By Ottawa Sports Pages, for Louis-Riel Rebelles
Jean-Luc Cubahiro only started playing organized basketball three years ago, and like many budding young players in the city, he quickly found out that getting gym time to practice and play was a big struggle.
But the Grade 12 student found a solution by transferring into the Louis-Riel Boys’ Basketball Academy this school year, and his chance to shine is now here as he and his Rebelles teammates have begun their debut season on the National Senior Circuit with a tip-off tournament this past weekend in Toronto.
“I found I really had the motor for basketball,” recounts the 6′ 6″ centre/wing-man. “I thought the philosophy here at Louis-Riel really suited me well – that we work hard to get better every day – and I really liked how the program is structured, so that’s why I chose to come here.”
That was no small commitment for Cubahiro, who busses to the Gloucester school daily from Ottawa’s west-end. He’s not alone though – the young Academy that spends more time in the gym than any other program in the city has drawn players from many parts of Ottawa, the larger Eastern Ontario region and beyond.
“Here, we have everything an athlete could ask for to get better,” underlines Cubahiro, noting the school has several gymnasiums, a weight training facility and professional strength coach, they practice daily during and after school, and their basketball coaches are always there to answer questions, support and encourage them.
“If you come here with a goal, you’ve got everything you need to develop and get the best out of yourself,” Cubahiro adds. “We get better every day.”
That will be an ongoing theme this season for the rookie Rebelles as they tackle Canada’s premier circuit for high school and preparatory school programs. The team will attend four Senior Circuit tournaments in Toronto leading into March’s national championships.
They’ll also play weekly games in the Ottawa Super League – made up of top clubs, academies and school prep teams – and exhibitions/local tournaments against some of the high school teams that they’ll no longer meet in national capital league play. In total, they’ll likely play between 40-45 games this season.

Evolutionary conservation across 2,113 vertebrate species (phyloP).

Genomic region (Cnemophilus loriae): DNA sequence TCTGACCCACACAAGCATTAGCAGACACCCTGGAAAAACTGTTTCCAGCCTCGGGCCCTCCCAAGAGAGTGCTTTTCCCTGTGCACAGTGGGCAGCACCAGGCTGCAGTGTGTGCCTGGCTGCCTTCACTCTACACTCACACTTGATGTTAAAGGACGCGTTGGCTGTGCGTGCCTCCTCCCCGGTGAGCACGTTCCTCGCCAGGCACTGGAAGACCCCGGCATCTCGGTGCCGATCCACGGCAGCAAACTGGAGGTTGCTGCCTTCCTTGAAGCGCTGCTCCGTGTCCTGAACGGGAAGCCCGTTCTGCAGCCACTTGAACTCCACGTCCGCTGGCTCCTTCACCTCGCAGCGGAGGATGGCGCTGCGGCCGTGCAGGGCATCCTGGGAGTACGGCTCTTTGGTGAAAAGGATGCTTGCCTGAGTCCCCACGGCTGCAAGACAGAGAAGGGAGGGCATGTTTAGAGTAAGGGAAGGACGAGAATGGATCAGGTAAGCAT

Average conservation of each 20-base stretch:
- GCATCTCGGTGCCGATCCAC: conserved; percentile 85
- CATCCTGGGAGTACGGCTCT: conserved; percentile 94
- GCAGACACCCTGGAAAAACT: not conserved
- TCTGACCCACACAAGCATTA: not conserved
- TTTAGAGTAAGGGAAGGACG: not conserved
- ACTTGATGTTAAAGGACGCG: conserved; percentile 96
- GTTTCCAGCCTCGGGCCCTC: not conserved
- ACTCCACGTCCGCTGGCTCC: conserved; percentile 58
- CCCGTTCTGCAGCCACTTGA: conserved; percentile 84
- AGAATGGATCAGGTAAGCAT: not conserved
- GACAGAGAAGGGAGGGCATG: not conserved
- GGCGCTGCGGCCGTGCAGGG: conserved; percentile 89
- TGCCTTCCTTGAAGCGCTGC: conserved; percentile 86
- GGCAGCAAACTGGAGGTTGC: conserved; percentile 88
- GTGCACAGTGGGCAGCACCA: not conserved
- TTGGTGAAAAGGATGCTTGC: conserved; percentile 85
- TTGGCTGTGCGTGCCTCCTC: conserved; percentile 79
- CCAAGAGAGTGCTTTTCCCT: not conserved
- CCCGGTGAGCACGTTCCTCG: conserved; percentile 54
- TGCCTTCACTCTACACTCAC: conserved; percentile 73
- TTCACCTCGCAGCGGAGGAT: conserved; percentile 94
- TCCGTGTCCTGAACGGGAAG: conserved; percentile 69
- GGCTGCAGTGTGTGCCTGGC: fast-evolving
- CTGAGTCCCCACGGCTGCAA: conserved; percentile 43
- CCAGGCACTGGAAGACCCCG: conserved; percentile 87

“It’s the first time we’re playing on the National Senior Circuit, so we weren’t totally sure what to expect, but I know we’ll have some really good competition and it’ll be a great test for our group,” highlights Head Coach Vincent Dufort, who was a perennial conference all-star and four-year captain at McGill University before becoming an assistant coach for the Queen’s Gaels and then joining Louis-Riel.
The 2023-2024 Rebelles troops are a good mix of young players and more experienced leaders. They’ve got a good rebounding presence inside, improved shooting from beyond the arc and intelligent players to organize the team on the floor.
Louis-Riel went 1-2 on the opening weekend, kicking things off with a 78-59 win over Burloak Prep, followed by 89-73 and 101-48 defeats to High 5 Academy and Simcoe United.
“We’ve got a really good group that works hard. You have to be patient when starting a program, but seeing their progress and improvement already is really encouraging for the years ahead,” notes Dufort. “We’re building the base that we want to have in the program and we’ve had some young players with a lot of potential in Grade 9, 10 and 11 who have come and joined us.”
Dufort runs the Academy alongside fellow Louis-Riel teacher and Assistant Coach/Program Director Joshua Caissie. Academic and athletic excellence has long been the pillar of the French public school’s Sports-Study program, which provides an optimal setup to prepare participants for the rigours of being university student-athletes.
“It helps me concentrate at school,” signals point guard/small forward Beni Kabongo. “It’s really a joy to come to school because I know I’m not just going to be studying with pen and paper, I’m also going to be active, I’m going to be working out and playing our favourite sport. I love it.”
The Grade 12 team captain is another who’s fully embraced the idea of getting better every day.
“For the next generation, they’ll see that we’re building something special,” signals Kabongo. “I’m very proud to be part of the beginning.”